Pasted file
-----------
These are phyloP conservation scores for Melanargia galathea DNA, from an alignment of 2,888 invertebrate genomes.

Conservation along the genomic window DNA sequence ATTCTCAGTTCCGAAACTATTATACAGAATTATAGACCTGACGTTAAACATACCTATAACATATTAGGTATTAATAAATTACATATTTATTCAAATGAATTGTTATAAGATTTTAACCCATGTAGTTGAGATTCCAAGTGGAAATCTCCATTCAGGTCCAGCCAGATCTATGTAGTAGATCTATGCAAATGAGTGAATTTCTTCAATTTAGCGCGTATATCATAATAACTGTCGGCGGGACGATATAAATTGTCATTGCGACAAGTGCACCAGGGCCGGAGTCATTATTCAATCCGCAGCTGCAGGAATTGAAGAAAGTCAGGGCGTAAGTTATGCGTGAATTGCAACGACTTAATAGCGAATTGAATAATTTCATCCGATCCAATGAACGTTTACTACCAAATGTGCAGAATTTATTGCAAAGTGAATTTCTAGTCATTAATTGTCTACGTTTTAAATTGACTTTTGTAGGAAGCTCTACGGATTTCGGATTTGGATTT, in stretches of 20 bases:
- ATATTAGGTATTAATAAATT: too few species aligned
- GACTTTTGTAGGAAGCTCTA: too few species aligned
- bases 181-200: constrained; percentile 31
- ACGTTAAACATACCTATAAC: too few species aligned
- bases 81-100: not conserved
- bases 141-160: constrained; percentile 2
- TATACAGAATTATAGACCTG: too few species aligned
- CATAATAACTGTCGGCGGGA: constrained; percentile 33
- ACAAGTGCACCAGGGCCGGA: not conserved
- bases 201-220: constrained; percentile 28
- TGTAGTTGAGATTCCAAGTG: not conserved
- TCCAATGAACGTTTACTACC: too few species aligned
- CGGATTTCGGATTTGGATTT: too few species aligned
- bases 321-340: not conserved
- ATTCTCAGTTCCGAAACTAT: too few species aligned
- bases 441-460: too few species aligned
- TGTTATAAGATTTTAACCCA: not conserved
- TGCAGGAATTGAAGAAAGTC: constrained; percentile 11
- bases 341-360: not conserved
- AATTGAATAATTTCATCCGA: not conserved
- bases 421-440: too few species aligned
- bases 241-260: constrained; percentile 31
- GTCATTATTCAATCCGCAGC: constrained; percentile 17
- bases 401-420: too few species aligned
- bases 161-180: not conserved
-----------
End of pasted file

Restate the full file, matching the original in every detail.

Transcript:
These are phyloP conservation scores for Melanargia galathea DNA, from an alignment of 2,888 invertebrate genomes.

Conservation along the genomic window DNA sequence ATTCTCAGTTCCGAAACTATTATACAGAATTATAGACCTGACGTTAAACATACCTATAACATATTAGGTATTAATAAATTACATATTTATTCAAATGAATTGTTATAAGATTTTAACCCATGTAGTTGAGATTCCAAGTGGAAATCTCCATTCAGGTCCAGCCAGATCTATGTAGTAGATCTATGCAAATGAGTGAATTTCTTCAATTTAGCGCGTATATCATAATAACTGTCGGCGGGACGATATAAATTGTCATTGCGACAAGTGCACCAGGGCCGGAGTCATTATTCAATCCGCAGCTGCAGGAATTGAAGAAAGTCAGGGCGTAAGTTATGCGTGAATTGCAACGACTTAATAGCGAATTGAATAATTTCATCCGATCCAATGAACGTTTACTACCAAATGTGCAGAATTTATTGCAAAGTGAATTTCTAGTCATTAATTGTCTACGTTTTAAATTGACTTTTGTAGGAAGCTCTACGGATTTCGGATTTGGATTT, in stretches of 20 bases:
- ATATTAGGTATTAATAAATT: too few species aligned
- GACTTTTGTAGGAAGCTCTA: too few species aligned
- bases 181-200: constrained; percentile 31
- ACGTTAAACATACCTATAAC: too few species aligned
- bases 81-100: not conserved
- bases 141-160: constrained; percentile 2
- TATACAGAATTATAGACCTG: too few species aligned
- CATAATAACTGTCGGCGGGA: constrained; percentile 33
- ACAAGTGCACCAGGGCCGGA: not conserved
- bases 201-220: constrained; percentile 28
- TGTAGTTGAGATTCCAAGTG: not conserved
- TCCAATGAACGTTTACTACC: too few species aligned
- CGGATTTCGGATTTGGATTT: too few species aligned
- bases 321-340: not conserved
- ATTCTCAGTTCCGAAACTAT: too few species aligned
- bases 441-460: too few species aligned
- TGTTATAAGATTTTAACCCA: not conserved
- TGCAGGAATTGAAGAAAGTC: constrained; percentile 11
- bases 341-360: not conserved
- AATTGAATAATTTCATCCGA: not conserved
- bases 421-440: too few species aligned
- bases 241-260: constrained; percentile 31
- GTCATTATTCAATCCGCAGC: constrained; percentile 17
- bases 401-420: too few species aligned
- bases 161-180: not conserved